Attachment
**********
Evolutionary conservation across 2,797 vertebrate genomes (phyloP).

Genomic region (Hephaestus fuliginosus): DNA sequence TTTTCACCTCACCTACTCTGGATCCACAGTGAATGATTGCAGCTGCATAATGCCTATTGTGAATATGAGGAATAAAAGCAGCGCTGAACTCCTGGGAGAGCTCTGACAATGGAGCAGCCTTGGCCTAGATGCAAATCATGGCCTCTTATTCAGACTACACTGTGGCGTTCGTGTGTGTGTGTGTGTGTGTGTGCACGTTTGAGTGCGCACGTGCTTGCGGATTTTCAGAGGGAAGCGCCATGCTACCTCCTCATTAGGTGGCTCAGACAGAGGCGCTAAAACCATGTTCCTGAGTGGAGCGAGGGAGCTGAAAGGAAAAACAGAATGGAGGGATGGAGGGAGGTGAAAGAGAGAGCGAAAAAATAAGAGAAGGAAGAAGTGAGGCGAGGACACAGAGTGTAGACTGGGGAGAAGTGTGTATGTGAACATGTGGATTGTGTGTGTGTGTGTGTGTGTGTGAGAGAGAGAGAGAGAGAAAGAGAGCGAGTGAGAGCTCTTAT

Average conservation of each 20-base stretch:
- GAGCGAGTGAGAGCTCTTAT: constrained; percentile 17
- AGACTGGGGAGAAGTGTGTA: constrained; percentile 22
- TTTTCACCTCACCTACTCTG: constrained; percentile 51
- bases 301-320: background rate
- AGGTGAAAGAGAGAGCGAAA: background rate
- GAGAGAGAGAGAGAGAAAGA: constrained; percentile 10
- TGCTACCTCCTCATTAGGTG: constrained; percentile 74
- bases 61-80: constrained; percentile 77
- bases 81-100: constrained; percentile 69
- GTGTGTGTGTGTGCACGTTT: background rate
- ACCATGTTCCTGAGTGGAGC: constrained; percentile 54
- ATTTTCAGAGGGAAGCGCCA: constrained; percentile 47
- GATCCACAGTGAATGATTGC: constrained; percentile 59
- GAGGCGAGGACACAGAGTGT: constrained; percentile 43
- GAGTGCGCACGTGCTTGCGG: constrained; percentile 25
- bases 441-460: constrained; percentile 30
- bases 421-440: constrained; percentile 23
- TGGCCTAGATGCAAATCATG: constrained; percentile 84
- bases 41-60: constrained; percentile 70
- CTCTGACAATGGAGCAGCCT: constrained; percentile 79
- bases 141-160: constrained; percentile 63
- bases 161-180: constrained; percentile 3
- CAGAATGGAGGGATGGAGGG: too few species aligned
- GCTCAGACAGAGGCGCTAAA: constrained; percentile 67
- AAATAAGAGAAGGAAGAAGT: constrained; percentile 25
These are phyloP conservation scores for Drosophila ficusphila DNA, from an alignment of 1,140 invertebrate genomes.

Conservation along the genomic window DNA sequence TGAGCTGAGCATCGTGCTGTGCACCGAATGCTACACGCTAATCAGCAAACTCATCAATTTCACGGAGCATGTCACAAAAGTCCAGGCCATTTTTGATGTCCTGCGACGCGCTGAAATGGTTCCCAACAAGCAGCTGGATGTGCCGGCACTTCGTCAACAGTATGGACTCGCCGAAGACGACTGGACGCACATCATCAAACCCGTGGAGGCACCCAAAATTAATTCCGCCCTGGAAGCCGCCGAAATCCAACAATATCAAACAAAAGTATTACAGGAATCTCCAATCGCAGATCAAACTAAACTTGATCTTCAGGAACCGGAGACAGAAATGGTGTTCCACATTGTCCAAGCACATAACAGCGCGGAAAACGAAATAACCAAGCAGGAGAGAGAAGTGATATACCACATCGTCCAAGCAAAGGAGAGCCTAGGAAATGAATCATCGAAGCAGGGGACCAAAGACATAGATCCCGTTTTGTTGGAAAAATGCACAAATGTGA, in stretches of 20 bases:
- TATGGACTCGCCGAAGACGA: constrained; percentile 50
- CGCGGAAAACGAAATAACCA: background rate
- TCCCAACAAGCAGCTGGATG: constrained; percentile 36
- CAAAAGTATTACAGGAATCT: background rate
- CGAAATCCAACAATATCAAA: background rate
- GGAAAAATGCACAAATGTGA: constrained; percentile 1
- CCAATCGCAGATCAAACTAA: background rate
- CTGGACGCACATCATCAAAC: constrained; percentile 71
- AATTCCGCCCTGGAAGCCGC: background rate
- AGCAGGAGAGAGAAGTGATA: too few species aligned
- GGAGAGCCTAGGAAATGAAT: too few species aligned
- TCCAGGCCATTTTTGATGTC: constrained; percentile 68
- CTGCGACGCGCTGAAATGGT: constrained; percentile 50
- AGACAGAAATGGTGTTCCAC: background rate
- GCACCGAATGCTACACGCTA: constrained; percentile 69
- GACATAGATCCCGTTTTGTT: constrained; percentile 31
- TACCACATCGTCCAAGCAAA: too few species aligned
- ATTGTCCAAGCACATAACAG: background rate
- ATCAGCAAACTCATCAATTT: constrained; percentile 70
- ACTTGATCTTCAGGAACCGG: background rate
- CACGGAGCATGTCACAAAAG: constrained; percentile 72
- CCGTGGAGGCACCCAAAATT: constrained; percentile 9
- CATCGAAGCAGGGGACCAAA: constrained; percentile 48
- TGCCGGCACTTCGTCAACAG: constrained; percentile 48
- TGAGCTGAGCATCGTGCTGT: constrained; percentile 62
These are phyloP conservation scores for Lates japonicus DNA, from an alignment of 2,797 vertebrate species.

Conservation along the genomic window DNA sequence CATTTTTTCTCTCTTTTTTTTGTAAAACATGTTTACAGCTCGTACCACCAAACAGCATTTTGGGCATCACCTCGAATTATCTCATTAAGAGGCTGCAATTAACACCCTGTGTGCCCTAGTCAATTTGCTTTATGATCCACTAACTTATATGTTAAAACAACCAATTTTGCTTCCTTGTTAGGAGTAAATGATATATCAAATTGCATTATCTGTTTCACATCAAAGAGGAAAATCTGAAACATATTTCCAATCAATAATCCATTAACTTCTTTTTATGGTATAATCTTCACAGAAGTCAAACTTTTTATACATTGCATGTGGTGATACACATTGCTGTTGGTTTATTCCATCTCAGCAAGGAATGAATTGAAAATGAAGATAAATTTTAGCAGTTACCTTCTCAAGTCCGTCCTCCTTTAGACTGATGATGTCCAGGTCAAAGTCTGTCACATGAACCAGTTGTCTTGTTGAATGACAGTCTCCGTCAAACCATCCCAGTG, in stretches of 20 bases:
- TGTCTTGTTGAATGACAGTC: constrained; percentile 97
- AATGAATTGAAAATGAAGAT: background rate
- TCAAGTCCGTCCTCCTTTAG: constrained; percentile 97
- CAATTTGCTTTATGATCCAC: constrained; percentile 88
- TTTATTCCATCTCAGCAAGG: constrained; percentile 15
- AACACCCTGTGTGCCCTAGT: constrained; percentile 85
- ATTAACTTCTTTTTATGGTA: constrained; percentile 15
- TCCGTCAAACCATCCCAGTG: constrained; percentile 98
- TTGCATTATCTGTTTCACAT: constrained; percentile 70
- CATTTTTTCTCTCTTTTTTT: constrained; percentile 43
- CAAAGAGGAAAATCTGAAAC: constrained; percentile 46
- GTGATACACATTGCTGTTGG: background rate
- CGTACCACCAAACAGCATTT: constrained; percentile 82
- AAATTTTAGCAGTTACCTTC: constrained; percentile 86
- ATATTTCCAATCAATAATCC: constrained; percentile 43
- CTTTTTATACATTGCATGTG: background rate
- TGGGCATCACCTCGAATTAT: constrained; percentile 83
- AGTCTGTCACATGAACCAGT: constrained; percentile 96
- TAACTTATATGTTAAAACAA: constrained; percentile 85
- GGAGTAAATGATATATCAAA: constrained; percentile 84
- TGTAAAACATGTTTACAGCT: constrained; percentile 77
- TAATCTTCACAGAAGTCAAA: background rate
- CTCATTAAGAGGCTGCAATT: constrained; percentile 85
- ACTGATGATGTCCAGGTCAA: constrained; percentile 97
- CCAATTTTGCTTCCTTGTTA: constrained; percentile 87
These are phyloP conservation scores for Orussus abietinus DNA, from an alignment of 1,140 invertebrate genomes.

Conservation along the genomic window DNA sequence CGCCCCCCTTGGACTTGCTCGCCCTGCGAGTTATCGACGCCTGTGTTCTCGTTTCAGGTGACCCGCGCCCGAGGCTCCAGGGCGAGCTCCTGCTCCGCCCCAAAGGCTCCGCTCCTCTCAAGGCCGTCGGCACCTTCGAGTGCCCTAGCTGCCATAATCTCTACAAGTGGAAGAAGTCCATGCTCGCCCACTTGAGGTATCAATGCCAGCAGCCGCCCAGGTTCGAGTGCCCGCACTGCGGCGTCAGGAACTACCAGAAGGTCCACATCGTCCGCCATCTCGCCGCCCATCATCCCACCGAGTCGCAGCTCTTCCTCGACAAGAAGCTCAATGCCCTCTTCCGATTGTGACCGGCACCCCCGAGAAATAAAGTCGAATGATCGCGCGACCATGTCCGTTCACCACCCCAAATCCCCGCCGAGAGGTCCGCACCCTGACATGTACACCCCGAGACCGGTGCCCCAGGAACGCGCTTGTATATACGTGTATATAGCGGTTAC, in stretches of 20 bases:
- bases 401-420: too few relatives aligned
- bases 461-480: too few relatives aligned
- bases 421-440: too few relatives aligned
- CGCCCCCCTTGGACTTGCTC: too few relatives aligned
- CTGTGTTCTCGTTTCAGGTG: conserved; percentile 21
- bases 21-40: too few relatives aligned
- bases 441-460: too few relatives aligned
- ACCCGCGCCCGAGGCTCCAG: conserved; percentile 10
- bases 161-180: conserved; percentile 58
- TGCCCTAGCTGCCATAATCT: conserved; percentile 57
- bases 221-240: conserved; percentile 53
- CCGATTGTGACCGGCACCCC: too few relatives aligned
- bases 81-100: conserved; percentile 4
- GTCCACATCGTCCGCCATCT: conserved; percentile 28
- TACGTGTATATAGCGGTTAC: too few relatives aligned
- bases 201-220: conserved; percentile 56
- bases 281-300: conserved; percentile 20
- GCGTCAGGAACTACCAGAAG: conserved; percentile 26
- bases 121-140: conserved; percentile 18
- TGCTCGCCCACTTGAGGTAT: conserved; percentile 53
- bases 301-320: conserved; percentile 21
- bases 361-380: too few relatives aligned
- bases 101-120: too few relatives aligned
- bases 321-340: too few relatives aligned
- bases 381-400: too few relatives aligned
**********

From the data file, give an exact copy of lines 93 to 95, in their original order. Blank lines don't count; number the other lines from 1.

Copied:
- bases 161-180: conserved; percentile 58
- TGCCCTAGCTGCCATAATCT: conserved; percentile 57
- bases 221-240: conserved; percentile 53